During this month in 1789, George Washington receives many letters from civic groups, churches, and elected officials. He was mere days away from being inaugurated as the first President of the United States.
Americans were excited about the commencement of their new government! And they were thrilled that Washington would be their first President. They wrote to congratulate him and to wish him well in his new role.
Washington took time to respond to many of these letters. As he did so, he often wrote of the intervention of God (he usually said “Providence”) in the American Revolution. But for divine intervention, he did not believe that the war would have been won.
In a letter dated April 19-20, he spoke to the Officials of Wilmington, Delaware of “that gracious Providence, which sustained us through our struggle for Liberty.” He similarly wrote to the Mayor, Recorder, Aldermen, and Common Council of Philadelphia (April 20, 1789): “When I contemplate the Interposition of Providence, as it was visibly Manifested, in guiding us thro’ the Revolution in preparing us for the Reception of a General Government, and in conciliating the Good will of the People of America, towards one another after its Adoption, I feel myself oppressed and almost overwhelmed with a sence of the Divine Munificence.”
Another letter was written to the German Lutherans of Philadelphia in April 1789 (no specific day noted). Washington said he would be fearful that citizens were expecting too much from the new government, except for one thing: “the same providence which has been visible in every stage of our progress to this interesting crisis, from a combination of circumstances, give us cause to hope for the accomplishment of all our reasonable desires.”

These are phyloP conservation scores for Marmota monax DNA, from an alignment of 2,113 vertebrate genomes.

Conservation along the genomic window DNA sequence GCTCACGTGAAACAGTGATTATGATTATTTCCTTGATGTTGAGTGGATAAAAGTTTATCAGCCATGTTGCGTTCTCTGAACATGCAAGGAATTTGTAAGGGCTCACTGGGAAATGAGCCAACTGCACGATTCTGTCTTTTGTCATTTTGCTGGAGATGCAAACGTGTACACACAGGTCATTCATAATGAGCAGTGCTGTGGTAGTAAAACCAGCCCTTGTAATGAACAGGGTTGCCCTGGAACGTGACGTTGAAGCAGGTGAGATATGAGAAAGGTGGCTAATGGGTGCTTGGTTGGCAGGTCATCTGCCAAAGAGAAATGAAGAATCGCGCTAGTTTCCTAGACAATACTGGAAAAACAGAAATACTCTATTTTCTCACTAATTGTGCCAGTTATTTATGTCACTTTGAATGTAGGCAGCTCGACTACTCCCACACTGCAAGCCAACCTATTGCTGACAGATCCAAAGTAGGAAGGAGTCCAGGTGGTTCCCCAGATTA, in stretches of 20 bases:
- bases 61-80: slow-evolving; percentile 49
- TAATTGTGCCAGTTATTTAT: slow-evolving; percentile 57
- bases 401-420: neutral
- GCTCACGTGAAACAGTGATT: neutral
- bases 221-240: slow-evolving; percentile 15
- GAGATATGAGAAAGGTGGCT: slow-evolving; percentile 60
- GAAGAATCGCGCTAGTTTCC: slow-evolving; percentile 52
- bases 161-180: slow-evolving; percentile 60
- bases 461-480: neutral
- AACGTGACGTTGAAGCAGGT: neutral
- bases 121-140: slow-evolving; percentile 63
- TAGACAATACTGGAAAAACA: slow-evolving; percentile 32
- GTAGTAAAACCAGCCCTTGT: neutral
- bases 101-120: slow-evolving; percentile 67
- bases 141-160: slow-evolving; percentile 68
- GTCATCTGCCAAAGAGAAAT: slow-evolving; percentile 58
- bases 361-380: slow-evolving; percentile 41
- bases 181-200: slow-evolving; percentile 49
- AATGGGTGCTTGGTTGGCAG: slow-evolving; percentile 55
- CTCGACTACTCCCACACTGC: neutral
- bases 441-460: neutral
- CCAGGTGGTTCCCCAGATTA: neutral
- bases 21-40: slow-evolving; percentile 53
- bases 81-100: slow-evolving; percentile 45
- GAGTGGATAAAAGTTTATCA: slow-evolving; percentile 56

On the last day of the month, of course, Washington would give his first Inaugural Address. In that speech, he spoke even more strongly of the divine assistance that had been provided to America:
“No People can be bound to acknowledge and adore the invisible hand, which conducts the Affairs of men more than the People of the United States. Every step, by which they have advanced to the character of an independent nation, seems to have been distinguished by some token of providential agency.”
Sometimes, you’ll hear people speak of the Founders as if they were a bunch of Deists. They could not have been, at least not as that term is defined today. Consider the fact that modern Deists believe in a God that does not intervene in human affairs. Washington’s correspondence does not contemplate such an inactive divine being. Instead, Washington appears to be speaking to a people who saw an almighty hand, actively helping them in their struggle for freedom.
More information about George Washington and issues of
church & state can be found in my book with Joseph C. Smith, Jr., here.